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Parenting on Wheels: Tips on How to Make it Easier

Parenting on wheels

Parenting on wheels is like parenting in general- it will be one of the most challenging things you ever do. Whether you have been in a wheelchair for a while, and are considering having children or if you are already a parent, but have had a recent spinal cord injury, you may be wondering how difficult parenting from a wheelchair may be.

At first, you may think that the physical aspect will be too challenging. But it’s important to remember that all parents have challenges in raising their children, no matter their abilities. Most likely your challenges won’t be more, but they will be different than other people’s.

By making a few adaptations to your lifestyle, parenting on wheels will be no more difficult than parenting in general.

 

Infants and Toddlers

Taking care of infants and toddlers is the most challenging stage, physically. Most of the equipment that you use for babies will have to be altered or adapted. For example, you may have to change the height of your changing table.

Special cribs have been designed for parents who use wheelchairs. It’s better to purchase a crib that has been specially made for this purpose to ensure it meets all safety standards, rather than trying to construct your own.

One of the most physically challenging things to do is to pick up a baby or small child who is playing on the floor. Some people create a play area inside a large hamper. That way the baby can play in a contained space and then be picked up from the floor with ease.

And like any parent of an infant or toddler, you will find that fatigue may be your biggest problem. Parenting is tiring enough, but parenting on wheels can use even more energy. Give yourself permission to take breaks. When your child naps, you nap, too. Remember to take care of yourself.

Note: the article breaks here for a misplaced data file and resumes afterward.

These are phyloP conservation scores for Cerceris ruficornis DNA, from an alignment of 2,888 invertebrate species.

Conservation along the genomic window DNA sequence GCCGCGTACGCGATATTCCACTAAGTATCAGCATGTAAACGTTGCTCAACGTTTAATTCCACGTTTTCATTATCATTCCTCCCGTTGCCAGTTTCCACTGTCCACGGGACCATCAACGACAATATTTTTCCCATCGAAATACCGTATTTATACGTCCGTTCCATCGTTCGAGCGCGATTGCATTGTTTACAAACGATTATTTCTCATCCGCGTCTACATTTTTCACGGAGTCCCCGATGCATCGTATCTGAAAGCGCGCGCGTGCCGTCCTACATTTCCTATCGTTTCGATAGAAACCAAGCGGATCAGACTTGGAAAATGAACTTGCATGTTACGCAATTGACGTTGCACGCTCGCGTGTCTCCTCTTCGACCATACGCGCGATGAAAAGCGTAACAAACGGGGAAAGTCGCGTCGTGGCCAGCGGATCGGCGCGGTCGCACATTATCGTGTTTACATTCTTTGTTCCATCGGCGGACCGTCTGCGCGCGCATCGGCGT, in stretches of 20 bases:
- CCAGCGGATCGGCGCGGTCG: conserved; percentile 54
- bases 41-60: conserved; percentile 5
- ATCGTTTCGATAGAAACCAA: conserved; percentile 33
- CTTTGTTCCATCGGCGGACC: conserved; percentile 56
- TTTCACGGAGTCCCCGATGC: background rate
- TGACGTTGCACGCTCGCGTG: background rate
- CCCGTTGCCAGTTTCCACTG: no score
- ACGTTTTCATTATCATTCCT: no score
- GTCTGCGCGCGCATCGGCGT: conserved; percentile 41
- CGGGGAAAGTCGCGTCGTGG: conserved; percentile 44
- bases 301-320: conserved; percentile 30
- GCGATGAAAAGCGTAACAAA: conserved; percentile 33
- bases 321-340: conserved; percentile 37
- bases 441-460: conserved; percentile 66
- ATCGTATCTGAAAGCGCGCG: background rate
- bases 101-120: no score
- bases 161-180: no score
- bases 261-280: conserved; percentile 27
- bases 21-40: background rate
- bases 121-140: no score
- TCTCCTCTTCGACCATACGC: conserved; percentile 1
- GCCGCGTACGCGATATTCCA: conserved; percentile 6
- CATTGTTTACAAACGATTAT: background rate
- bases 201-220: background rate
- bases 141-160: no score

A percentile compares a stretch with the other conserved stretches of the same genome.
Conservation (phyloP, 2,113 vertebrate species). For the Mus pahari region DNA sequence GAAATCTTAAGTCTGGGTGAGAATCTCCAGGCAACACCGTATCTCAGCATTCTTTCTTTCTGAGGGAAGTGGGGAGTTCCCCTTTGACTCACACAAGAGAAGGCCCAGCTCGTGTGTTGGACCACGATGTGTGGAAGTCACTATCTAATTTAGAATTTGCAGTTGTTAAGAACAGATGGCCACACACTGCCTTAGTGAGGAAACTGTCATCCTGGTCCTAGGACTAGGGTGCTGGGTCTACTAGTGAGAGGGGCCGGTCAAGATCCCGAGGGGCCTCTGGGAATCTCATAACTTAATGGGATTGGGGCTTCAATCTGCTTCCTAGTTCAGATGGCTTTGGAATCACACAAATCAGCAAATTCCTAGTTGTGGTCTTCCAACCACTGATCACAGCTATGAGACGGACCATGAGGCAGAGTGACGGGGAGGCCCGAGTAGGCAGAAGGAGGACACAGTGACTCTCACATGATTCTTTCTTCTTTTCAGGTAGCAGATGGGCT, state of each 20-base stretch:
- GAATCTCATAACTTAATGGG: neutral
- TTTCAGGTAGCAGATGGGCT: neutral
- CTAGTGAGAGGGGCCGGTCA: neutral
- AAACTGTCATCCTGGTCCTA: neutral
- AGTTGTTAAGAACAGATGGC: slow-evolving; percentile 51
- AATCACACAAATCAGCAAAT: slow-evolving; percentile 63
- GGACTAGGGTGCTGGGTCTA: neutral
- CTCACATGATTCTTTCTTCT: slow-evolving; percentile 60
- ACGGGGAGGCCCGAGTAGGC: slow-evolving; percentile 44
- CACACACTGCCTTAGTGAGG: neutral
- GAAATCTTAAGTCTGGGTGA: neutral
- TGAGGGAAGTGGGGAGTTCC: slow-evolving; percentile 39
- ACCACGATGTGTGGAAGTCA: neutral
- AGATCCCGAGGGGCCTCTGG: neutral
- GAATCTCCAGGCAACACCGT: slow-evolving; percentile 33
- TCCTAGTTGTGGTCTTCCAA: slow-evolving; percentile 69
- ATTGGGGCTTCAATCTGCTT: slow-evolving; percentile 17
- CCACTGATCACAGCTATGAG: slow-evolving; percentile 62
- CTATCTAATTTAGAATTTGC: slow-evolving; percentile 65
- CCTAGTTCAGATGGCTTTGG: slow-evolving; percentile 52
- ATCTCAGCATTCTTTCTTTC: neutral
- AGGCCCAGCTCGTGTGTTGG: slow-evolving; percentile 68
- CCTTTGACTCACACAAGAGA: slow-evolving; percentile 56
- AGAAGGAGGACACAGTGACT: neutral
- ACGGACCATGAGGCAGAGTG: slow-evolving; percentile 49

School Aged Children

Parenting school aged children doesn’t have as many physical demands, but it does bring a new set of challenges. One of this is attending school functions. Some school functions are not wheelchair friendly.

Most schools should be accessible since they also have to accommodate students in wheelchairs. However, you may still have difficulty finding a good seat at a school play or concert. Or the field trip you want to chaperone may not be as accessible as you would like.

Having the foresight to call ahead and make sure you have all the details can save you a lot of trouble. If you have a plan in place and know in advance where to go for accessible entrances and seating, you will be able to focus on enjoying the event, not navigating your environment.

Some parents of older children become concerned that their disability will have an adverse effect on their children. Maybe they will be seen as a burden. Maybe their children will worry about their parent’s health and not enjoy their childhood.

In reality, many children who are raised by a parent with a disability often become more responsible and compassionate than their peers. They learn to be independent, helpful, and considerate of others who have differences.

They will also learn resourcefulness as they see you adapting your environment and keeping a good attitude while having to navigate frequent challenges.

 

Can I Be Successful?

Parenting on wheels may seem, at times, like a path that’s too difficult to take. But you have to remember that all parents are challenged somehow, and your potential challenges may not be as hard as you imagine.

Parenting is a life-changing experience, and your wheelchair should be the last thing that keeps you from doing and enjoying the things you desire.

Your children may be raised in unconventional and unique ways, but different doesn’t equal bad. What matters more than their parent’s physical abilities is whether not they were loved and cared for. If you teach them to be respectful and kind and give them the tools they need to become successful adults, that’s all that matters.

 

Author:  Annie Beth Donahue is a professional writer with a health and disability focus. You can find her at www.anniebethdonahue.com

 

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